After NSA scandal, US intelligence budget declines

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US intelligence agencies will see a 5% drop in funding under a proposed 2015 budget, officials have said, after a year marked by controversy over far-reaching electronic spying.

Director of National Intelligence James Clapper said yesterday the requested budget for most of the country's 17 spy services came to $45.6 billion for fiscal year 2015, which begins October 1.

The proposed budget, which must be approved by Congress, is lower than the 2014 national intelligence program budget, at $48.2 billion.

The Pentagon is also planning for a slight drop in funding for intelligence activities that support the military, requesting $13.3 billion for next fiscal year, officials said.

The 2014 budget had allocated $14 billion for the military intelligence program.

In keeping with past practise, Clapper's office, or ODNI, did not divulge any further details or provide a breakdown of the budget.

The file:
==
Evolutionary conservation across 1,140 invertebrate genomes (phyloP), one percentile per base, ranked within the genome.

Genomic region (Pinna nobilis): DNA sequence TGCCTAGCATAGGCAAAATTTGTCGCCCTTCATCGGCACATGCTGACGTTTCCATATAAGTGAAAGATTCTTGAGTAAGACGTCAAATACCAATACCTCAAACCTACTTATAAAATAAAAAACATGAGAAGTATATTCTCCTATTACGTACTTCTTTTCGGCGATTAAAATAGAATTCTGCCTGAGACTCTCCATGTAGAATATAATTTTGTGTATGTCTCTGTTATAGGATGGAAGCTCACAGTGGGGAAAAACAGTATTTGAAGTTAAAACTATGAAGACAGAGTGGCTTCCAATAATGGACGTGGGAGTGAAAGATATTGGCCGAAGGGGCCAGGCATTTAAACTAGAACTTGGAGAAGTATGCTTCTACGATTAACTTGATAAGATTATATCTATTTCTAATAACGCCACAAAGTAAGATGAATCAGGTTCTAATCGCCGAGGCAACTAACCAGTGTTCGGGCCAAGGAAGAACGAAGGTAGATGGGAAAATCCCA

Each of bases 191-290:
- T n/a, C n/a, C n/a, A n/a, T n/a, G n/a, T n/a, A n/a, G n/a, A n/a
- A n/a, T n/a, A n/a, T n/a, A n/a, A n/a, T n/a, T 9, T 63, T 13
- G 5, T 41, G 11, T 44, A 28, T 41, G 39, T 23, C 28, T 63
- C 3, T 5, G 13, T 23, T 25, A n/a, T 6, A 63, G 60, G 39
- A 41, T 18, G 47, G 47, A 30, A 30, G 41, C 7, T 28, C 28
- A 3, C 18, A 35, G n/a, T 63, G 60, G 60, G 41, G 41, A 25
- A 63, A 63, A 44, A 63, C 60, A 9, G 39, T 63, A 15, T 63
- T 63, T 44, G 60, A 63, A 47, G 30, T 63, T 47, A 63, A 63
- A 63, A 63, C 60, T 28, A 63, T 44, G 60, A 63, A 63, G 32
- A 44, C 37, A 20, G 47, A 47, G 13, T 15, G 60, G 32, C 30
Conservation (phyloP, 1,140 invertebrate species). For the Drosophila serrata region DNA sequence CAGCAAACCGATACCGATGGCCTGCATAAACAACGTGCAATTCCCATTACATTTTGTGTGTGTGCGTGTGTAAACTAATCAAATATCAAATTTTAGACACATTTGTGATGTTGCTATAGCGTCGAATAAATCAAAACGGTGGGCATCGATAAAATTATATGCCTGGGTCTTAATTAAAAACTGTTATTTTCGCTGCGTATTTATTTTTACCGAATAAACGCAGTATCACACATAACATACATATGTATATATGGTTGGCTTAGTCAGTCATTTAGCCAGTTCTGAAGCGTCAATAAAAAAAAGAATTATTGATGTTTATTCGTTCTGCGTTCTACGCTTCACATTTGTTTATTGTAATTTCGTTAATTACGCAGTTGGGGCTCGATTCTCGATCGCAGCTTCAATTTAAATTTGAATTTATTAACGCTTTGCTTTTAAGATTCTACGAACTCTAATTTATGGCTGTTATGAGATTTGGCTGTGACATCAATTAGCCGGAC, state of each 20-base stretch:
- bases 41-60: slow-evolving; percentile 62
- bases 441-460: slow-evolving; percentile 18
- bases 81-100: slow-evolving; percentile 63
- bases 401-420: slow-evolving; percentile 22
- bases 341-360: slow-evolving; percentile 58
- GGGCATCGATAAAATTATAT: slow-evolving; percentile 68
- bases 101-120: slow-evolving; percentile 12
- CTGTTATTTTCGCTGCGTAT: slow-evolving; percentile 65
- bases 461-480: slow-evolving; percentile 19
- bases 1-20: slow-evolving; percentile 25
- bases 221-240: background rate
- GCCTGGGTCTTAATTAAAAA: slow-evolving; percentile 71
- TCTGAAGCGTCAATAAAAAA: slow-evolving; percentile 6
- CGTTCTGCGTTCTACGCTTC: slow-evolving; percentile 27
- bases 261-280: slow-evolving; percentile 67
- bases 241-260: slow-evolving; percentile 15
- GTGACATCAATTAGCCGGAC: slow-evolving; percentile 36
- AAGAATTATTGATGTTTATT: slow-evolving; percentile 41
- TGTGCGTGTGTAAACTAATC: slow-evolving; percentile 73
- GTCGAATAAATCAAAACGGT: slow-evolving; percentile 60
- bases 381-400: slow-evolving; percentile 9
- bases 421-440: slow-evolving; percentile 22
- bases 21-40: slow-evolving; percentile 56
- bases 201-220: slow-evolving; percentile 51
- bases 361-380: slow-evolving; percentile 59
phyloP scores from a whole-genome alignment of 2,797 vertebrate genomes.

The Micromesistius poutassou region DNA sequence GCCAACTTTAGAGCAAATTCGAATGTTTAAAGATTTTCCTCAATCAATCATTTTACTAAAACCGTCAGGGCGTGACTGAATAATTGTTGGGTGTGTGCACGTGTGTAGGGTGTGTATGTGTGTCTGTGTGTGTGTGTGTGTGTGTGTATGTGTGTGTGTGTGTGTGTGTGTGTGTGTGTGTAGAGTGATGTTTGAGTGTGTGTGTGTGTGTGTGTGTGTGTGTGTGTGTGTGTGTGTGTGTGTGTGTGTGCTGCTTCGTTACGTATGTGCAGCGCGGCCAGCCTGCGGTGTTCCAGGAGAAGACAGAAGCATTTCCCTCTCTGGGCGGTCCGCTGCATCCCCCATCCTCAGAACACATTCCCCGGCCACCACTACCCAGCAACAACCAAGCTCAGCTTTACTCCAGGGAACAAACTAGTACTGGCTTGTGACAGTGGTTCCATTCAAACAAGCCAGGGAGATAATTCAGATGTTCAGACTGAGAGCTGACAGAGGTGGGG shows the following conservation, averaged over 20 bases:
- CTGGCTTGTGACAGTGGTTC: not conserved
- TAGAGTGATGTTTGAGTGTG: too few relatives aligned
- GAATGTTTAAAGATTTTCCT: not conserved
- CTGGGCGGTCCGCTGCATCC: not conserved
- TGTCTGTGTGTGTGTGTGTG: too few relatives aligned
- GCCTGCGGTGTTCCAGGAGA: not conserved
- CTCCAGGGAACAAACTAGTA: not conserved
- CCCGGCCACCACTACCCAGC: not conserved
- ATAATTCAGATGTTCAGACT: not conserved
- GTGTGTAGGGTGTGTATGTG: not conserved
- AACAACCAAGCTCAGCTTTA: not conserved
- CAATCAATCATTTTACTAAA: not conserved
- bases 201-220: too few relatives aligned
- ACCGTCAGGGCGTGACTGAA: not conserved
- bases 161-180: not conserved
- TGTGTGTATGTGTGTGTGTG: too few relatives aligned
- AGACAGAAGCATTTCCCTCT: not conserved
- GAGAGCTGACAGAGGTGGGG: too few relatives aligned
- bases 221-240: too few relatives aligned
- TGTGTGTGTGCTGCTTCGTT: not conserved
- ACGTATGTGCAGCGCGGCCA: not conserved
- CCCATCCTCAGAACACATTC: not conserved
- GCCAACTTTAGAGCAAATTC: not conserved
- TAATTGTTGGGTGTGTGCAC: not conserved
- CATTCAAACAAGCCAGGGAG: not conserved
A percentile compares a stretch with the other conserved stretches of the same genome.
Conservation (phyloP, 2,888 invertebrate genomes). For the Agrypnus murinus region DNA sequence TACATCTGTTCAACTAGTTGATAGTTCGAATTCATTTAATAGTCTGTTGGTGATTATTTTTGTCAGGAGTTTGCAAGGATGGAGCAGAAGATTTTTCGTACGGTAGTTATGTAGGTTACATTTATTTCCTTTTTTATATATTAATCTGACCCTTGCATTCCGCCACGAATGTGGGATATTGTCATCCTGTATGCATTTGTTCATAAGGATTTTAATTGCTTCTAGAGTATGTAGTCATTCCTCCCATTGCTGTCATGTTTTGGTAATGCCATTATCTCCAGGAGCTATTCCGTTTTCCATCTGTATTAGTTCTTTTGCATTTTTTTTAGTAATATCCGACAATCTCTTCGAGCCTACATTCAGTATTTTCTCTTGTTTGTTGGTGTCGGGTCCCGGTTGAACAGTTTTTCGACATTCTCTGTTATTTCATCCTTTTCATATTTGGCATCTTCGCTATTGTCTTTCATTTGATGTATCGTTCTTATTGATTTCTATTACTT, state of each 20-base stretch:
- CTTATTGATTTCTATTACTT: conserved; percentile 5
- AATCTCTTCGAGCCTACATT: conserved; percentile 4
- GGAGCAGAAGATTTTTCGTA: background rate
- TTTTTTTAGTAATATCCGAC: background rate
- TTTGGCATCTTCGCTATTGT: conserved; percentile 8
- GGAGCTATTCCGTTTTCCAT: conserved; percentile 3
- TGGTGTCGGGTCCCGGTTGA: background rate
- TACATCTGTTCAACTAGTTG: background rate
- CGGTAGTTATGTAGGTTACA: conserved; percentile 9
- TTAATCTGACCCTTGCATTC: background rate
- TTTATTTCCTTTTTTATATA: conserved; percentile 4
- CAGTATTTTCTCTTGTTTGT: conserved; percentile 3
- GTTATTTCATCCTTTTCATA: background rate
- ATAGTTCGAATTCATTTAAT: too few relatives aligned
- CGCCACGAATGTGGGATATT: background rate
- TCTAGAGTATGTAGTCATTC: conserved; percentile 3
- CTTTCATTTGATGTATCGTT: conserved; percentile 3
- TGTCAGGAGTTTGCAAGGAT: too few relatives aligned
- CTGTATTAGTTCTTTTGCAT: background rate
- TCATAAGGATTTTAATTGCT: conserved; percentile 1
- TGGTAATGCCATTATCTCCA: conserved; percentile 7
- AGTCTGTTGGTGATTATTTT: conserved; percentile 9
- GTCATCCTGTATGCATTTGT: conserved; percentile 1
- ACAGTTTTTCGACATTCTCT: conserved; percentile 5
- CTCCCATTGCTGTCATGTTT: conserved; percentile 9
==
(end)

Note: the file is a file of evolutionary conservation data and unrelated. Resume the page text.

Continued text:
"Any and all subsidiary information concerning the National Intelligence Program budget, whether the information concerns particular intelligence agencies or particular intelligence programs, will not be publicly disclosed," ODNI said in a brief statement.

Given the secrecy surrounding America's spy agencies and their funding, it remains unclear if the fallout from ex-intelligence contractor Edward Snowden's leaks has had any impact on the National Security Agency's 2015 budget.

The trove of classified files disclosed by Snowden since June included documents - leaked to The Washington Post - that shed some light on the so-called "black budget" that funds for different spy operations and programs.

The documents gave a breakdown on proposed intelligence spending for 2013, with the CIA budget ranking first at $14.7 billion, followed by the NSA at $10.8 billion and the National Reconnaissance Office at $10.3 billion.

The NRO operates America's network of spy satellites.

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